Grace, The State of
GRACE, THE STATE OF
The phrase "state of grace" refers to that permanent disposition of soul in which the divine life of sanctifying or habitual grace is present. This condition of soul is marked by sinlessness and by the fulfillment of God's will and, once obtained, remains unless it is destroyed by willful mortal sin. It is contrasted to the state of sin in which such grace is absent. Habitual grace is first obtained through the Sacrament of Baptism in the case of infants or through either Baptism or an act of perfect contrition in the case of adults. If lost by serious sin it may be recovered through an act of perfect contrition or through attrition coupled with sacramental absolution.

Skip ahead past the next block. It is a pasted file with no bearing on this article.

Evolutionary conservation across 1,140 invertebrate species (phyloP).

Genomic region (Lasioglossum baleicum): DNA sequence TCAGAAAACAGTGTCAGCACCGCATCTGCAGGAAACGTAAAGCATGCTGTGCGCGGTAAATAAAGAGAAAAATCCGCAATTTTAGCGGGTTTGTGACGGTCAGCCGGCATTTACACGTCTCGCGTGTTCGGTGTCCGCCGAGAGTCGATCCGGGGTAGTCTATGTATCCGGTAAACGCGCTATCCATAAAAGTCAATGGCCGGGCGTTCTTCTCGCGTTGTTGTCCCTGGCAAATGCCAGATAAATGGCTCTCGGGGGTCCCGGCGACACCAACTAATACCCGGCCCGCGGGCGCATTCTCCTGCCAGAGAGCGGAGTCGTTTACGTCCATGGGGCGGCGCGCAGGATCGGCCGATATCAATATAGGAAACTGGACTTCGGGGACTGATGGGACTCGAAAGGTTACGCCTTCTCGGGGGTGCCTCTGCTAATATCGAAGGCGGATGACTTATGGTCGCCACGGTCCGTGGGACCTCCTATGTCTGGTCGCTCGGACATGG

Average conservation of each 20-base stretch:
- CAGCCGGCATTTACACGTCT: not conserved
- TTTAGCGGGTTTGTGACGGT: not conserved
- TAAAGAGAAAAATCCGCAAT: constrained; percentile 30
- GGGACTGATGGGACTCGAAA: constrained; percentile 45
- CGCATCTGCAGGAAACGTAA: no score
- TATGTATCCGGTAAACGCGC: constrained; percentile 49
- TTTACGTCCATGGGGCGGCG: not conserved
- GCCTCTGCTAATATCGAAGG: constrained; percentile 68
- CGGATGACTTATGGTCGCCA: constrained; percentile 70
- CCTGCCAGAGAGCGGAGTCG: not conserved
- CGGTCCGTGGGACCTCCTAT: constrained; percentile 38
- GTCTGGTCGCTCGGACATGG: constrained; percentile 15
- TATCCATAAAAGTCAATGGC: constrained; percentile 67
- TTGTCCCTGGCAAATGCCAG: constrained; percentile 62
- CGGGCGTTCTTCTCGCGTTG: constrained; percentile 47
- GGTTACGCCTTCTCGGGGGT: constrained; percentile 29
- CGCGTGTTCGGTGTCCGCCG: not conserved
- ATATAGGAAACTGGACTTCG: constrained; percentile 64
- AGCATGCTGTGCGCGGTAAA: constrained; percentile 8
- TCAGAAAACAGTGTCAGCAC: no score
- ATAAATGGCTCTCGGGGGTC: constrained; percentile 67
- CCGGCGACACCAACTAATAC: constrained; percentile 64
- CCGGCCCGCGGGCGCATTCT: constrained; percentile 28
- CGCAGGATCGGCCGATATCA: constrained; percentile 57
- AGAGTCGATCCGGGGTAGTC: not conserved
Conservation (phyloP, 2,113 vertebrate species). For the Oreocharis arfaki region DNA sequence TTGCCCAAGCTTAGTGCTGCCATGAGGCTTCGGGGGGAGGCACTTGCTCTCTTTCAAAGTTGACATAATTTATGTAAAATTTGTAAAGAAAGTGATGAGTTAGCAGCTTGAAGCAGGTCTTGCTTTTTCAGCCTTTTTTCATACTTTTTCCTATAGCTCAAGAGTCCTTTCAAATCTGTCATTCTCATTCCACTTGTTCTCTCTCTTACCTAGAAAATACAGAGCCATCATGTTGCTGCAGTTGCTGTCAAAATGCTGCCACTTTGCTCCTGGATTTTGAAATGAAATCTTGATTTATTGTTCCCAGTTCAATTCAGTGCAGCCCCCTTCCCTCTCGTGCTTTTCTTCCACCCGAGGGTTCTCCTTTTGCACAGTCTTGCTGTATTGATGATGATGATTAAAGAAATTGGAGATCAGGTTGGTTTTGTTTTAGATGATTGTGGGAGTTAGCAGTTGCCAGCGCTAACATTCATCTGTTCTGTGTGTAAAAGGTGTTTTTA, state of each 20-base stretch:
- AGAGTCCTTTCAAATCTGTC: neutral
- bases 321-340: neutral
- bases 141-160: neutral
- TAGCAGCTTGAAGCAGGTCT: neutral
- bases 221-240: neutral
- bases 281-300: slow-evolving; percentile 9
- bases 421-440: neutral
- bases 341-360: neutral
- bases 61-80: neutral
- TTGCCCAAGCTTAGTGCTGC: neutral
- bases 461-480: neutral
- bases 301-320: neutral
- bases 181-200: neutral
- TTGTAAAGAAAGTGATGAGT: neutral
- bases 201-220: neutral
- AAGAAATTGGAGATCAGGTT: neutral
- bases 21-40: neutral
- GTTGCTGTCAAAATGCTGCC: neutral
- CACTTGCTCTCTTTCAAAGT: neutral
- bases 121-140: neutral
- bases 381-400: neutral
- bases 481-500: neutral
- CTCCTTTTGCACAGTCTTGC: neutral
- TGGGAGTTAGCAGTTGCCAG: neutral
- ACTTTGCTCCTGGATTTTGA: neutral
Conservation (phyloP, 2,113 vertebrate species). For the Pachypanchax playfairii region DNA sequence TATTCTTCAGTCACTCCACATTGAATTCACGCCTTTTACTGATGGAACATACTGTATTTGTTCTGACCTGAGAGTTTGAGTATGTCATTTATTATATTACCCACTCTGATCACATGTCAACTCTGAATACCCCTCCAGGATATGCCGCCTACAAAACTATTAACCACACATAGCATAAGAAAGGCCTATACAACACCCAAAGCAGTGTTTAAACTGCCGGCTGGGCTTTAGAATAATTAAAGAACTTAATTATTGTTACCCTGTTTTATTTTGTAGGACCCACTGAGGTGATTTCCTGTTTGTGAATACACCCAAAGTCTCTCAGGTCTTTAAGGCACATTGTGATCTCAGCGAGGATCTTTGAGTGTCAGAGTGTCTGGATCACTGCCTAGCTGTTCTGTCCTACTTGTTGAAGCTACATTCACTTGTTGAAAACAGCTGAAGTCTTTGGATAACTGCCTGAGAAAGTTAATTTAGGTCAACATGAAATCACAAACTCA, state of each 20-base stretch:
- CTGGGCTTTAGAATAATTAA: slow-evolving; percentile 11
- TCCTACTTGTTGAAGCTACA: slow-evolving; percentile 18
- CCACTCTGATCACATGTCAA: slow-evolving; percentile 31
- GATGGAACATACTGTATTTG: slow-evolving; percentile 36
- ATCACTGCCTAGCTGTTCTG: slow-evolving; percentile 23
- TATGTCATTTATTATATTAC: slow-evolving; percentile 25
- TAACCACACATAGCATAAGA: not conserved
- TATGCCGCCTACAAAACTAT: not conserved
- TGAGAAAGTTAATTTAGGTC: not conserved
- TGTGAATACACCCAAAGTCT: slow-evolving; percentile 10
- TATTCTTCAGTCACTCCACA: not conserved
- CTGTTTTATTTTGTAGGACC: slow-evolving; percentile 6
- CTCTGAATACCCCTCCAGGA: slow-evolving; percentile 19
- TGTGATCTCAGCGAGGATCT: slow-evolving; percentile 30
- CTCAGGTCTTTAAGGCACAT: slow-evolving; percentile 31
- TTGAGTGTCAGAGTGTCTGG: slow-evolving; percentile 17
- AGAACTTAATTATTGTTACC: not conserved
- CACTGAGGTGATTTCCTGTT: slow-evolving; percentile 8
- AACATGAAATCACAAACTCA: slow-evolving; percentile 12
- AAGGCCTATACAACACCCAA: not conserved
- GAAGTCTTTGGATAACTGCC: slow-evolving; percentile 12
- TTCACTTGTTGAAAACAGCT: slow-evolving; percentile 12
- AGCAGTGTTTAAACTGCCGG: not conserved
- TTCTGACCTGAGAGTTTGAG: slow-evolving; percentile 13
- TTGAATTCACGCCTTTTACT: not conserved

Unless a soul is in the state of grace at the moment of death, it cannot attain the Beatific Vision. Even in this life the state of grace is necessary for the performance of any supernatural act, for the accomplishment of acts that are meritorious de condigno of grace and glory, for the gaining of indulgences, and for the licit administration of the Sacraments. Particularly is the state of grace required as a necessary disposition for the fruitful reception of the Sacraments of the living (at least per se ), since these Sacraments have been instituted to increase grace and therefore presuppose that the soul is already in the state of grace. (One says "per se" since, at least according to most theologians, if one in mortal sin receives a Sacrament of the living in good faith and with attrition, sanctifying grace will be conferred upon him per accidens. ) Canon Law (1917 CIC cc. 807, 856) demands that one who is conscious of having committed serious sin ordinarily confess that sin and obtain sacramental absolution before celebrating Mass or receiving the Holy Eucharist. (The law makes an exception for those cases in which there is some necessity for celebrating Mass or receiving Holy Communion and no confessor is available.) For the reception of other Sacraments, the state of grace may be recovered either through confession or through an act of perfect contrition. The question arises as to how certain a person must be that he is in the state of grace before he can legitimately approach the Sacraments.